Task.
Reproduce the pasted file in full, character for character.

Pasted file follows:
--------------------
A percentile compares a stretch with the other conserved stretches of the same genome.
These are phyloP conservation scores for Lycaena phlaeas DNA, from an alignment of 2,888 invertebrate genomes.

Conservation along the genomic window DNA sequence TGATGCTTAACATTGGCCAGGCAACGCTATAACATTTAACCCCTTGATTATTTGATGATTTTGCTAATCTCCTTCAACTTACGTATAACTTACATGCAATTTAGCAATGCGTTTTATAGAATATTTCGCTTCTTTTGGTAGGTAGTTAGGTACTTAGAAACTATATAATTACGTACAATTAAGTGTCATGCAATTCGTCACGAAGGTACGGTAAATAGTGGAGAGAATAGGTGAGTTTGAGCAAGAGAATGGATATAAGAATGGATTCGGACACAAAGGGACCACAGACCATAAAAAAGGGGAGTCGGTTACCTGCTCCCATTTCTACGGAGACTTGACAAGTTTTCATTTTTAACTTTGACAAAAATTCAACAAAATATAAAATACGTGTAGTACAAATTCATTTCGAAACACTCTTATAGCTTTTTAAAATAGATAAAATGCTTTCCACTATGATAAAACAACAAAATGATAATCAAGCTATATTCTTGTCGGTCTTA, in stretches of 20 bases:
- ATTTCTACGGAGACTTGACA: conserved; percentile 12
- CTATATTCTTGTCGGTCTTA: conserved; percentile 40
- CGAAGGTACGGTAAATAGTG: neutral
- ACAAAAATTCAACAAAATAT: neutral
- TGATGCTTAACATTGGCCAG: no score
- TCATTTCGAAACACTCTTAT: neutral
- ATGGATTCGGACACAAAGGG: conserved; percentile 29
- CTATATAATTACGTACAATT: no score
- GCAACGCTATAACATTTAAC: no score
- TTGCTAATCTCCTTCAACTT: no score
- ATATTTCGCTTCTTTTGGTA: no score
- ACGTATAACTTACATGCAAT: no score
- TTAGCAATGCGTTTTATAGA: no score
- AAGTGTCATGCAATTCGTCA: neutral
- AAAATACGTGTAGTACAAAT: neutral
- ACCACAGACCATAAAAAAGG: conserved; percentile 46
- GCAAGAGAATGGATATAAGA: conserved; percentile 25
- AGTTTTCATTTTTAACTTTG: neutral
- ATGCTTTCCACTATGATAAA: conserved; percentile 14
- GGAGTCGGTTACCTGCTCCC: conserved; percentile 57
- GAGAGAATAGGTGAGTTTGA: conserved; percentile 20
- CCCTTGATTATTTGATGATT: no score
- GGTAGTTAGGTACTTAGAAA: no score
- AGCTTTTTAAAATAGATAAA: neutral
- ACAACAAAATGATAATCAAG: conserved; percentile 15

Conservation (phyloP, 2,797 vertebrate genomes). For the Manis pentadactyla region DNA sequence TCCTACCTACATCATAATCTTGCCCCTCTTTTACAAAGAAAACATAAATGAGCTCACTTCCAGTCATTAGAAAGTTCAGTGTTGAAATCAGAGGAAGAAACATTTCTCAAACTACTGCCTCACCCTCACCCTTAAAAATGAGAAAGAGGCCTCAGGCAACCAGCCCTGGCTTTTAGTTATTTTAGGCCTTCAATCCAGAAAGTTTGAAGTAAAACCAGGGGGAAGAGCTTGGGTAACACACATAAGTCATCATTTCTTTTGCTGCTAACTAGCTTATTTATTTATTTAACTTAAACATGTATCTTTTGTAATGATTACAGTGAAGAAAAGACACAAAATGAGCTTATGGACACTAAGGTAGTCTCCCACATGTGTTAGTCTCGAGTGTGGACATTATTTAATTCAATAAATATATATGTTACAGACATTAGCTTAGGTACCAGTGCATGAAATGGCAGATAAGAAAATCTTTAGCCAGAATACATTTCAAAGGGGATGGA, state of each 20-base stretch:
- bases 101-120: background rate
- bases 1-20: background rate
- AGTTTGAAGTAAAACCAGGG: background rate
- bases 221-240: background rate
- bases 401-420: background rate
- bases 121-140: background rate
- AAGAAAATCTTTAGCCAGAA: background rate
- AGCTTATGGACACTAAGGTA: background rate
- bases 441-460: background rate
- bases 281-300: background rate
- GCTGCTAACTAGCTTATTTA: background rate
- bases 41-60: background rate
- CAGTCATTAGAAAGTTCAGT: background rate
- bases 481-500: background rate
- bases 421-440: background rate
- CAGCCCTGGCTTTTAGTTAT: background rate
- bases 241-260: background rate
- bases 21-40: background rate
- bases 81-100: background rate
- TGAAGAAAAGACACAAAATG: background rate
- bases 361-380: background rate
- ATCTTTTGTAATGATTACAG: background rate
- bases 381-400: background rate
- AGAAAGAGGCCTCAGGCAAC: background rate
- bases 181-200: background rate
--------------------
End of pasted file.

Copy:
A percentile compares a stretch with the other conserved stretches of the same genome.
These are phyloP conservation scores for Lycaena phlaeas DNA, from an alignment of 2,888 invertebrate genomes.

Conservation along the genomic window DNA sequence TGATGCTTAACATTGGCCAGGCAACGCTATAACATTTAACCCCTTGATTATTTGATGATTTTGCTAATCTCCTTCAACTTACGTATAACTTACATGCAATTTAGCAATGCGTTTTATAGAATATTTCGCTTCTTTTGGTAGGTAGTTAGGTACTTAGAAACTATATAATTACGTACAATTAAGTGTCATGCAATTCGTCACGAAGGTACGGTAAATAGTGGAGAGAATAGGTGAGTTTGAGCAAGAGAATGGATATAAGAATGGATTCGGACACAAAGGGACCACAGACCATAAAAAAGGGGAGTCGGTTACCTGCTCCCATTTCTACGGAGACTTGACAAGTTTTCATTTTTAACTTTGACAAAAATTCAACAAAATATAAAATACGTGTAGTACAAATTCATTTCGAAACACTCTTATAGCTTTTTAAAATAGATAAAATGCTTTCCACTATGATAAAACAACAAAATGATAATCAAGCTATATTCTTGTCGGTCTTA, in stretches of 20 bases:
- ATTTCTACGGAGACTTGACA: conserved; percentile 12
- CTATATTCTTGTCGGTCTTA: conserved; percentile 40
- CGAAGGTACGGTAAATAGTG: neutral
- ACAAAAATTCAACAAAATAT: neutral
- TGATGCTTAACATTGGCCAG: no score
- TCATTTCGAAACACTCTTAT: neutral
- ATGGATTCGGACACAAAGGG: conserved; percentile 29
- CTATATAATTACGTACAATT: no score
- GCAACGCTATAACATTTAAC: no score
- TTGCTAATCTCCTTCAACTT: no score
- ATATTTCGCTTCTTTTGGTA: no score
- ACGTATAACTTACATGCAAT: no score
- TTAGCAATGCGTTTTATAGA: no score
- AAGTGTCATGCAATTCGTCA: neutral
- AAAATACGTGTAGTACAAAT: neutral
- ACCACAGACCATAAAAAAGG: conserved; percentile 46
- GCAAGAGAATGGATATAAGA: conserved; percentile 25
- AGTTTTCATTTTTAACTTTG: neutral
- ATGCTTTCCACTATGATAAA: conserved; percentile 14
- GGAGTCGGTTACCTGCTCCC: conserved; percentile 57
- GAGAGAATAGGTGAGTTTGA: conserved; percentile 20
- CCCTTGATTATTTGATGATT: no score
- GGTAGTTAGGTACTTAGAAA: no score
- AGCTTTTTAAAATAGATAAA: neutral
- ACAACAAAATGATAATCAAG: conserved; percentile 15

Conservation (phyloP, 2,797 vertebrate genomes). For the Manis pentadactyla region DNA sequence TCCTACCTACATCATAATCTTGCCCCTCTTTTACAAAGAAAACATAAATGAGCTCACTTCCAGTCATTAGAAAGTTCAGTGTTGAAATCAGAGGAAGAAACATTTCTCAAACTACTGCCTCACCCTCACCCTTAAAAATGAGAAAGAGGCCTCAGGCAACCAGCCCTGGCTTTTAGTTATTTTAGGCCTTCAATCCAGAAAGTTTGAAGTAAAACCAGGGGGAAGAGCTTGGGTAACACACATAAGTCATCATTTCTTTTGCTGCTAACTAGCTTATTTATTTATTTAACTTAAACATGTATCTTTTGTAATGATTACAGTGAAGAAAAGACACAAAATGAGCTTATGGACACTAAGGTAGTCTCCCACATGTGTTAGTCTCGAGTGTGGACATTATTTAATTCAATAAATATATATGTTACAGACATTAGCTTAGGTACCAGTGCATGAAATGGCAGATAAGAAAATCTTTAGCCAGAATACATTTCAAAGGGGATGGA, state of each 20-base stretch:
- bases 101-120: background rate
- bases 1-20: background rate
- AGTTTGAAGTAAAACCAGGG: background rate
- bases 221-240: background rate
- bases 401-420: background rate
- bases 121-140: background rate
- AAGAAAATCTTTAGCCAGAA: background rate
- AGCTTATGGACACTAAGGTA: background rate
- bases 441-460: background rate
- bases 281-300: background rate
- GCTGCTAACTAGCTTATTTA: background rate
- bases 41-60: background rate
- CAGTCATTAGAAAGTTCAGT: background rate
- bases 481-500: background rate
- bases 421-440: background rate
- CAGCCCTGGCTTTTAGTTAT: background rate
- bases 241-260: background rate
- bases 21-40: background rate
- bases 81-100: background rate
- TGAAGAAAAGACACAAAATG: background rate
- bases 361-380: background rate
- ATCTTTTGTAATGATTACAG: background rate
- bases 381-400: background rate
- AGAAAGAGGCCTCAGGCAAC: background rate
- bases 181-200: background rate